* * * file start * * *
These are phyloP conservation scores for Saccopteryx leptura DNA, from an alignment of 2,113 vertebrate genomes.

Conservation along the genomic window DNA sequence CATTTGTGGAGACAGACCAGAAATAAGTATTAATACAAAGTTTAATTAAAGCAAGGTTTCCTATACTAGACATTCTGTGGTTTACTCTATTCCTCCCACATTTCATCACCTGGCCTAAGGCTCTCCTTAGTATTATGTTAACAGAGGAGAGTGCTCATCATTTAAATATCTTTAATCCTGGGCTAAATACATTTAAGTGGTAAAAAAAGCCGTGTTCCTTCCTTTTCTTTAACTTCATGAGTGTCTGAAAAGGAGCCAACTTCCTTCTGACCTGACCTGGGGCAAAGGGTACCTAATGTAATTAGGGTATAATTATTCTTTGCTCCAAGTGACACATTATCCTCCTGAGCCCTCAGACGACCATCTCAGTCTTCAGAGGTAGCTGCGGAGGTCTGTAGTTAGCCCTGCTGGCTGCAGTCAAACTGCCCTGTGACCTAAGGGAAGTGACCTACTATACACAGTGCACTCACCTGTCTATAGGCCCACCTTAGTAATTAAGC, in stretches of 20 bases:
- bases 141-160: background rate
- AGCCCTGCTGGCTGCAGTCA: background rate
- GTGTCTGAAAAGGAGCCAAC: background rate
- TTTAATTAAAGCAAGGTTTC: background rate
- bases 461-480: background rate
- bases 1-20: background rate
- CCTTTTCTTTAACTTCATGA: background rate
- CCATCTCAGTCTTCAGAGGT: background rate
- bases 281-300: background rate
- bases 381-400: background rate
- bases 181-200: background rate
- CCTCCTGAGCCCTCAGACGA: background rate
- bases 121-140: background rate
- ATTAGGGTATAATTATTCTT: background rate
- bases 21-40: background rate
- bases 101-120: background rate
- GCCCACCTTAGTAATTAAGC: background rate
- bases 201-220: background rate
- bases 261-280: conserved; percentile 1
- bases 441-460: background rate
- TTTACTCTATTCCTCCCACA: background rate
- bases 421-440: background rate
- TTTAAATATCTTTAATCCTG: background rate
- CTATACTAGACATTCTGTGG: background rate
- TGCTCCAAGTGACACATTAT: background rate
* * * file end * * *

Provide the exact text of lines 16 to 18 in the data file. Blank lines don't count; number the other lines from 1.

- ATTAGGGTATAATTATTCTT: background rate
- bases 21-40: background rate
- bases 101-120: background rate